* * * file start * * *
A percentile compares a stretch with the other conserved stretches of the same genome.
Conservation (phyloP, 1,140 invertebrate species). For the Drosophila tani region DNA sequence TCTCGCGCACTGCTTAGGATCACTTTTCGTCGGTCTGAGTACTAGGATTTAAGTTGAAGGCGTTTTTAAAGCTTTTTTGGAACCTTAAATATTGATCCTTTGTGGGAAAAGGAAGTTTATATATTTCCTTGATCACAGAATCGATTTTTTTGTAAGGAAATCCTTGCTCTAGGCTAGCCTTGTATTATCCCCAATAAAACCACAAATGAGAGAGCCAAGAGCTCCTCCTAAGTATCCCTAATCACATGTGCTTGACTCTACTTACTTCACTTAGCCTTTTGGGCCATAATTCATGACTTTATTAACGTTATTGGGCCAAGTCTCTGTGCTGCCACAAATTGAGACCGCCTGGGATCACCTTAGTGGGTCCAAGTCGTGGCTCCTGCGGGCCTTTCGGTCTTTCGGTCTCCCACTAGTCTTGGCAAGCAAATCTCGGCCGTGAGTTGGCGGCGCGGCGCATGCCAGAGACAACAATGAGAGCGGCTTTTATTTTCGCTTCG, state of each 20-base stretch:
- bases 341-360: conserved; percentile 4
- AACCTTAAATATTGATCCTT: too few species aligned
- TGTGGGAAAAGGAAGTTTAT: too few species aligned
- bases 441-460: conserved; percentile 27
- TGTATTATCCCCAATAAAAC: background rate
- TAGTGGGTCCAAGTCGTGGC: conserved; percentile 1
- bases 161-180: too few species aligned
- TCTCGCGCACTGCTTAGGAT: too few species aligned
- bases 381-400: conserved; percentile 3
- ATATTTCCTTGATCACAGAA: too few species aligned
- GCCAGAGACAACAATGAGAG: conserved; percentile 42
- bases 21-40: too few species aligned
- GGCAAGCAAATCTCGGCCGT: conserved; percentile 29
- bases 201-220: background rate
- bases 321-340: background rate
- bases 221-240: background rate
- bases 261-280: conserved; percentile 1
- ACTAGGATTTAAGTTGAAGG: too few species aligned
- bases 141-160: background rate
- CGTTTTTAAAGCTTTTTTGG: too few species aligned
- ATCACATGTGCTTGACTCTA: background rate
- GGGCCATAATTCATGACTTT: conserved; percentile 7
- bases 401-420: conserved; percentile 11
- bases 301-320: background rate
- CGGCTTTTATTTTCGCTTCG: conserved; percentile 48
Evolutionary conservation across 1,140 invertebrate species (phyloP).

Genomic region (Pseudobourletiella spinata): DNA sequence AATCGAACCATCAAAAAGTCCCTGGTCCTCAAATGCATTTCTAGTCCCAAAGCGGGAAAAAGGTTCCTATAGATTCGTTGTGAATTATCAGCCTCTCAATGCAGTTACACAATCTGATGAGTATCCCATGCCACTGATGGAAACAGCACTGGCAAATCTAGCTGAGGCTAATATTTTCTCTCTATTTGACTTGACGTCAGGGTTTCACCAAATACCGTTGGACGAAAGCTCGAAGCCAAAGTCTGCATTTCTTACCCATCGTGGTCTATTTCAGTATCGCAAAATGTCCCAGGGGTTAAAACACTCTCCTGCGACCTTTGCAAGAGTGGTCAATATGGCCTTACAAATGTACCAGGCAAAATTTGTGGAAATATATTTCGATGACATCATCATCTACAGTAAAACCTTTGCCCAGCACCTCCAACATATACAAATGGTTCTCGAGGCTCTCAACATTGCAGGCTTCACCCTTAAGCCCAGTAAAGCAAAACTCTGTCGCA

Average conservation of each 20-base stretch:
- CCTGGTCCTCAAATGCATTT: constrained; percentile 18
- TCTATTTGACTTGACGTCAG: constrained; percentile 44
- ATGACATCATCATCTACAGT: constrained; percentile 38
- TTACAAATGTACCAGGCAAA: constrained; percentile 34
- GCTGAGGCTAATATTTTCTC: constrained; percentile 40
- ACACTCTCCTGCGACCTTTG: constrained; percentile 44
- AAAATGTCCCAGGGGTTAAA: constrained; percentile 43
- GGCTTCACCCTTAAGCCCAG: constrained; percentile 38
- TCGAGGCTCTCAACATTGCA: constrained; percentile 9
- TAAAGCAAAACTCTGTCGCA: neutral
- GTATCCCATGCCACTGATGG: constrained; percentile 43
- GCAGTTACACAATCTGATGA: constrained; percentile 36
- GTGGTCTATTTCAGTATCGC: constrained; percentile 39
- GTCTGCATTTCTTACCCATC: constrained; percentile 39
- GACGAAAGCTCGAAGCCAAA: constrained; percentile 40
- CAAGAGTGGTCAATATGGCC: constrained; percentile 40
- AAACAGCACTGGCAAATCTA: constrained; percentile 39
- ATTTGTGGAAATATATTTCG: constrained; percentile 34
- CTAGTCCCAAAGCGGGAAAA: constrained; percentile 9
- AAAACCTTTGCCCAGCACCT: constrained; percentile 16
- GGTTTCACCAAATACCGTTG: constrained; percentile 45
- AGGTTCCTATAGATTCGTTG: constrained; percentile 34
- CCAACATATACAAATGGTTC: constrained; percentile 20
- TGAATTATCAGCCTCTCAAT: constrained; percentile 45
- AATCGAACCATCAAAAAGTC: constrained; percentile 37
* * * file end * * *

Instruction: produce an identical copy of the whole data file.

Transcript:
A percentile compares a stretch with the other conserved stretches of the same genome.
Conservation (phyloP, 1,140 invertebrate species). For the Drosophila tani region DNA sequence TCTCGCGCACTGCTTAGGATCACTTTTCGTCGGTCTGAGTACTAGGATTTAAGTTGAAGGCGTTTTTAAAGCTTTTTTGGAACCTTAAATATTGATCCTTTGTGGGAAAAGGAAGTTTATATATTTCCTTGATCACAGAATCGATTTTTTTGTAAGGAAATCCTTGCTCTAGGCTAGCCTTGTATTATCCCCAATAAAACCACAAATGAGAGAGCCAAGAGCTCCTCCTAAGTATCCCTAATCACATGTGCTTGACTCTACTTACTTCACTTAGCCTTTTGGGCCATAATTCATGACTTTATTAACGTTATTGGGCCAAGTCTCTGTGCTGCCACAAATTGAGACCGCCTGGGATCACCTTAGTGGGTCCAAGTCGTGGCTCCTGCGGGCCTTTCGGTCTTTCGGTCTCCCACTAGTCTTGGCAAGCAAATCTCGGCCGTGAGTTGGCGGCGCGGCGCATGCCAGAGACAACAATGAGAGCGGCTTTTATTTTCGCTTCG, state of each 20-base stretch:
- bases 341-360: conserved; percentile 4
- AACCTTAAATATTGATCCTT: too few species aligned
- TGTGGGAAAAGGAAGTTTAT: too few species aligned
- bases 441-460: conserved; percentile 27
- TGTATTATCCCCAATAAAAC: background rate
- TAGTGGGTCCAAGTCGTGGC: conserved; percentile 1
- bases 161-180: too few species aligned
- TCTCGCGCACTGCTTAGGAT: too few species aligned
- bases 381-400: conserved; percentile 3
- ATATTTCCTTGATCACAGAA: too few species aligned
- GCCAGAGACAACAATGAGAG: conserved; percentile 42
- bases 21-40: too few species aligned
- GGCAAGCAAATCTCGGCCGT: conserved; percentile 29
- bases 201-220: background rate
- bases 321-340: background rate
- bases 221-240: background rate
- bases 261-280: conserved; percentile 1
- ACTAGGATTTAAGTTGAAGG: too few species aligned
- bases 141-160: background rate
- CGTTTTTAAAGCTTTTTTGG: too few species aligned
- ATCACATGTGCTTGACTCTA: background rate
- GGGCCATAATTCATGACTTT: conserved; percentile 7
- bases 401-420: conserved; percentile 11
- bases 301-320: background rate
- CGGCTTTTATTTTCGCTTCG: conserved; percentile 48
Evolutionary conservation across 1,140 invertebrate species (phyloP).

Genomic region (Pseudobourletiella spinata): DNA sequence AATCGAACCATCAAAAAGTCCCTGGTCCTCAAATGCATTTCTAGTCCCAAAGCGGGAAAAAGGTTCCTATAGATTCGTTGTGAATTATCAGCCTCTCAATGCAGTTACACAATCTGATGAGTATCCCATGCCACTGATGGAAACAGCACTGGCAAATCTAGCTGAGGCTAATATTTTCTCTCTATTTGACTTGACGTCAGGGTTTCACCAAATACCGTTGGACGAAAGCTCGAAGCCAAAGTCTGCATTTCTTACCCATCGTGGTCTATTTCAGTATCGCAAAATGTCCCAGGGGTTAAAACACTCTCCTGCGACCTTTGCAAGAGTGGTCAATATGGCCTTACAAATGTACCAGGCAAAATTTGTGGAAATATATTTCGATGACATCATCATCTACAGTAAAACCTTTGCCCAGCACCTCCAACATATACAAATGGTTCTCGAGGCTCTCAACATTGCAGGCTTCACCCTTAAGCCCAGTAAAGCAAAACTCTGTCGCA

Average conservation of each 20-base stretch:
- CCTGGTCCTCAAATGCATTT: constrained; percentile 18
- TCTATTTGACTTGACGTCAG: constrained; percentile 44
- ATGACATCATCATCTACAGT: constrained; percentile 38
- TTACAAATGTACCAGGCAAA: constrained; percentile 34
- GCTGAGGCTAATATTTTCTC: constrained; percentile 40
- ACACTCTCCTGCGACCTTTG: constrained; percentile 44
- AAAATGTCCCAGGGGTTAAA: constrained; percentile 43
- GGCTTCACCCTTAAGCCCAG: constrained; percentile 38
- TCGAGGCTCTCAACATTGCA: constrained; percentile 9
- TAAAGCAAAACTCTGTCGCA: neutral
- GTATCCCATGCCACTGATGG: constrained; percentile 43
- GCAGTTACACAATCTGATGA: constrained; percentile 36
- GTGGTCTATTTCAGTATCGC: constrained; percentile 39
- GTCTGCATTTCTTACCCATC: constrained; percentile 39
- GACGAAAGCTCGAAGCCAAA: constrained; percentile 40
- CAAGAGTGGTCAATATGGCC: constrained; percentile 40
- AAACAGCACTGGCAAATCTA: constrained; percentile 39
- ATTTGTGGAAATATATTTCG: constrained; percentile 34
- CTAGTCCCAAAGCGGGAAAA: constrained; percentile 9
- AAAACCTTTGCCCAGCACCT: constrained; percentile 16
- GGTTTCACCAAATACCGTTG: constrained; percentile 45
- AGGTTCCTATAGATTCGTTG: constrained; percentile 34
- CCAACATATACAAATGGTTC: constrained; percentile 20
- TGAATTATCAGCCTCTCAAT: constrained; percentile 45
- AATCGAACCATCAAAAAGTC: constrained; percentile 37